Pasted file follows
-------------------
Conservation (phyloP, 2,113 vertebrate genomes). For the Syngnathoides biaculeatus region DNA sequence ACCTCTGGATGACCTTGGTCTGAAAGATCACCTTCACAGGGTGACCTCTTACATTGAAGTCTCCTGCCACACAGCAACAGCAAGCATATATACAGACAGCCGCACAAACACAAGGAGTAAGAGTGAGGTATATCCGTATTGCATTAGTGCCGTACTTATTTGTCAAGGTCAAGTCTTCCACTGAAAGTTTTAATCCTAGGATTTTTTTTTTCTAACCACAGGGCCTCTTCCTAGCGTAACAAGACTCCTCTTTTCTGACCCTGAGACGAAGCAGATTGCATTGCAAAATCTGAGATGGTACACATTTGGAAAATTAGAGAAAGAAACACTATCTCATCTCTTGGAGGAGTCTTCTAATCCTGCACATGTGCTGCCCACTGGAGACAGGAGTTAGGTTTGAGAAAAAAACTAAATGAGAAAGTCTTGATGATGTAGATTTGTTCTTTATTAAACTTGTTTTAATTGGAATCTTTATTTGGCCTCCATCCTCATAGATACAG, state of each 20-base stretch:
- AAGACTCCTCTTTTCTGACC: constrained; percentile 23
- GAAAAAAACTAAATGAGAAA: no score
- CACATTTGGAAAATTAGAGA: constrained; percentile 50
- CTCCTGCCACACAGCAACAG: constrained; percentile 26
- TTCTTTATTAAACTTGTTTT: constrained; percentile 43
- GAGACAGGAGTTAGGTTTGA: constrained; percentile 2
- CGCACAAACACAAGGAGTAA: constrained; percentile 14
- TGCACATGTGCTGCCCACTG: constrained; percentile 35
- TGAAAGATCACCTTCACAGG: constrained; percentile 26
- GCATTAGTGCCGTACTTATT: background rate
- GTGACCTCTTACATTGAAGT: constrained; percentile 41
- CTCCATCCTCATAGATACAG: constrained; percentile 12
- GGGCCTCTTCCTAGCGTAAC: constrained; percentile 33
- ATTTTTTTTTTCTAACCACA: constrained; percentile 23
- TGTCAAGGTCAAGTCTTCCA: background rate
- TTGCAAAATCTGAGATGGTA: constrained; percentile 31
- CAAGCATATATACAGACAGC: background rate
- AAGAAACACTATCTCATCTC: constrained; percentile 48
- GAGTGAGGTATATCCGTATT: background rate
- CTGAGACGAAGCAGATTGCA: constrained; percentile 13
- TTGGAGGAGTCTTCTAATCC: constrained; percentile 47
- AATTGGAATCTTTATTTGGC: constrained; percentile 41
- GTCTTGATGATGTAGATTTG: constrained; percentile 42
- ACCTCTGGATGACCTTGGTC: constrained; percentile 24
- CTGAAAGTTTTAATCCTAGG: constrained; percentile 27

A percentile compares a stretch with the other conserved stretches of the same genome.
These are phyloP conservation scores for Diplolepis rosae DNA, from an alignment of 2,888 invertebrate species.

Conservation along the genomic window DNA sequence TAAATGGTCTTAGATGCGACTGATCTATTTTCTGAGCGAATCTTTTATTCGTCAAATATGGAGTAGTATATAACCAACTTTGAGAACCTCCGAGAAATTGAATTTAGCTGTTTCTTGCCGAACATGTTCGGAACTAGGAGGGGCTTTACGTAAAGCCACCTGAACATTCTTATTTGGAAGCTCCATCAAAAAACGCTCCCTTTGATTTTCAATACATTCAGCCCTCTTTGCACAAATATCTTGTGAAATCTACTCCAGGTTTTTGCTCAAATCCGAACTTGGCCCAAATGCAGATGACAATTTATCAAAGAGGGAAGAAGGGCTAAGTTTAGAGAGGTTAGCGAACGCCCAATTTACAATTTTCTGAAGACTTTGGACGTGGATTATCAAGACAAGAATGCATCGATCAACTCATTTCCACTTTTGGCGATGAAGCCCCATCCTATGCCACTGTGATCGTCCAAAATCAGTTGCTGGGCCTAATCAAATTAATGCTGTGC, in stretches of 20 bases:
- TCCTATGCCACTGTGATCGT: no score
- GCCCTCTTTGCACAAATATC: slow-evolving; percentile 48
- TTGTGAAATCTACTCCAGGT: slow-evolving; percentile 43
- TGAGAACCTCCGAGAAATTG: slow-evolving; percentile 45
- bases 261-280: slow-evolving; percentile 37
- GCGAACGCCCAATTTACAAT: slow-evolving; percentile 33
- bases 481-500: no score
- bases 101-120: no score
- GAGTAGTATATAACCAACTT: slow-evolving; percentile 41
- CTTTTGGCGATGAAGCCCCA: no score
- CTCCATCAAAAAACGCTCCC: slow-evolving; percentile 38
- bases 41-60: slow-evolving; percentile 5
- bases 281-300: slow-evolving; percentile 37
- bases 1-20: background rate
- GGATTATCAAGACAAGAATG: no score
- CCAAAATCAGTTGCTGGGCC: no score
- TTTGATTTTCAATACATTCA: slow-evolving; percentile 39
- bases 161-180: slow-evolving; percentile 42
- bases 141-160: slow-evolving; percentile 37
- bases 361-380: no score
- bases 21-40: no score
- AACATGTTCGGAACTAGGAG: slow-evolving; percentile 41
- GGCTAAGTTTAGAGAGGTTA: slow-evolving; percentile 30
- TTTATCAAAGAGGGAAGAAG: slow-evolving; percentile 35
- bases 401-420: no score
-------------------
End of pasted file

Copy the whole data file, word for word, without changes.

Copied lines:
Conservation (phyloP, 2,113 vertebrate genomes). For the Syngnathoides biaculeatus region DNA sequence ACCTCTGGATGACCTTGGTCTGAAAGATCACCTTCACAGGGTGACCTCTTACATTGAAGTCTCCTGCCACACAGCAACAGCAAGCATATATACAGACAGCCGCACAAACACAAGGAGTAAGAGTGAGGTATATCCGTATTGCATTAGTGCCGTACTTATTTGTCAAGGTCAAGTCTTCCACTGAAAGTTTTAATCCTAGGATTTTTTTTTTCTAACCACAGGGCCTCTTCCTAGCGTAACAAGACTCCTCTTTTCTGACCCTGAGACGAAGCAGATTGCATTGCAAAATCTGAGATGGTACACATTTGGAAAATTAGAGAAAGAAACACTATCTCATCTCTTGGAGGAGTCTTCTAATCCTGCACATGTGCTGCCCACTGGAGACAGGAGTTAGGTTTGAGAAAAAAACTAAATGAGAAAGTCTTGATGATGTAGATTTGTTCTTTATTAAACTTGTTTTAATTGGAATCTTTATTTGGCCTCCATCCTCATAGATACAG, state of each 20-base stretch:
- AAGACTCCTCTTTTCTGACC: constrained; percentile 23
- GAAAAAAACTAAATGAGAAA: no score
- CACATTTGGAAAATTAGAGA: constrained; percentile 50
- CTCCTGCCACACAGCAACAG: constrained; percentile 26
- TTCTTTATTAAACTTGTTTT: constrained; percentile 43
- GAGACAGGAGTTAGGTTTGA: constrained; percentile 2
- CGCACAAACACAAGGAGTAA: constrained; percentile 14
- TGCACATGTGCTGCCCACTG: constrained; percentile 35
- TGAAAGATCACCTTCACAGG: constrained; percentile 26
- GCATTAGTGCCGTACTTATT: background rate
- GTGACCTCTTACATTGAAGT: constrained; percentile 41
- CTCCATCCTCATAGATACAG: constrained; percentile 12
- GGGCCTCTTCCTAGCGTAAC: constrained; percentile 33
- ATTTTTTTTTTCTAACCACA: constrained; percentile 23
- TGTCAAGGTCAAGTCTTCCA: background rate
- TTGCAAAATCTGAGATGGTA: constrained; percentile 31
- CAAGCATATATACAGACAGC: background rate
- AAGAAACACTATCTCATCTC: constrained; percentile 48
- GAGTGAGGTATATCCGTATT: background rate
- CTGAGACGAAGCAGATTGCA: constrained; percentile 13
- TTGGAGGAGTCTTCTAATCC: constrained; percentile 47
- AATTGGAATCTTTATTTGGC: constrained; percentile 41
- GTCTTGATGATGTAGATTTG: constrained; percentile 42
- ACCTCTGGATGACCTTGGTC: constrained; percentile 24
- CTGAAAGTTTTAATCCTAGG: constrained; percentile 27

A percentile compares a stretch with the other conserved stretches of the same genome.
These are phyloP conservation scores for Diplolepis rosae DNA, from an alignment of 2,888 invertebrate species.

Conservation along the genomic window DNA sequence TAAATGGTCTTAGATGCGACTGATCTATTTTCTGAGCGAATCTTTTATTCGTCAAATATGGAGTAGTATATAACCAACTTTGAGAACCTCCGAGAAATTGAATTTAGCTGTTTCTTGCCGAACATGTTCGGAACTAGGAGGGGCTTTACGTAAAGCCACCTGAACATTCTTATTTGGAAGCTCCATCAAAAAACGCTCCCTTTGATTTTCAATACATTCAGCCCTCTTTGCACAAATATCTTGTGAAATCTACTCCAGGTTTTTGCTCAAATCCGAACTTGGCCCAAATGCAGATGACAATTTATCAAAGAGGGAAGAAGGGCTAAGTTTAGAGAGGTTAGCGAACGCCCAATTTACAATTTTCTGAAGACTTTGGACGTGGATTATCAAGACAAGAATGCATCGATCAACTCATTTCCACTTTTGGCGATGAAGCCCCATCCTATGCCACTGTGATCGTCCAAAATCAGTTGCTGGGCCTAATCAAATTAATGCTGTGC, in stretches of 20 bases:
- TCCTATGCCACTGTGATCGT: no score
- GCCCTCTTTGCACAAATATC: slow-evolving; percentile 48
- TTGTGAAATCTACTCCAGGT: slow-evolving; percentile 43
- TGAGAACCTCCGAGAAATTG: slow-evolving; percentile 45
- bases 261-280: slow-evolving; percentile 37
- GCGAACGCCCAATTTACAAT: slow-evolving; percentile 33
- bases 481-500: no score
- bases 101-120: no score
- GAGTAGTATATAACCAACTT: slow-evolving; percentile 41
- CTTTTGGCGATGAAGCCCCA: no score
- CTCCATCAAAAAACGCTCCC: slow-evolving; percentile 38
- bases 41-60: slow-evolving; percentile 5
- bases 281-300: slow-evolving; percentile 37
- bases 1-20: background rate
- GGATTATCAAGACAAGAATG: no score
- CCAAAATCAGTTGCTGGGCC: no score
- TTTGATTTTCAATACATTCA: slow-evolving; percentile 39
- bases 161-180: slow-evolving; percentile 42
- bases 141-160: slow-evolving; percentile 37
- bases 361-380: no score
- bases 21-40: no score
- AACATGTTCGGAACTAGGAG: slow-evolving; percentile 41
- GGCTAAGTTTAGAGAGGTTA: slow-evolving; percentile 30
- TTTATCAAAGAGGGAAGAAG: slow-evolving; percentile 35
- bases 401-420: no score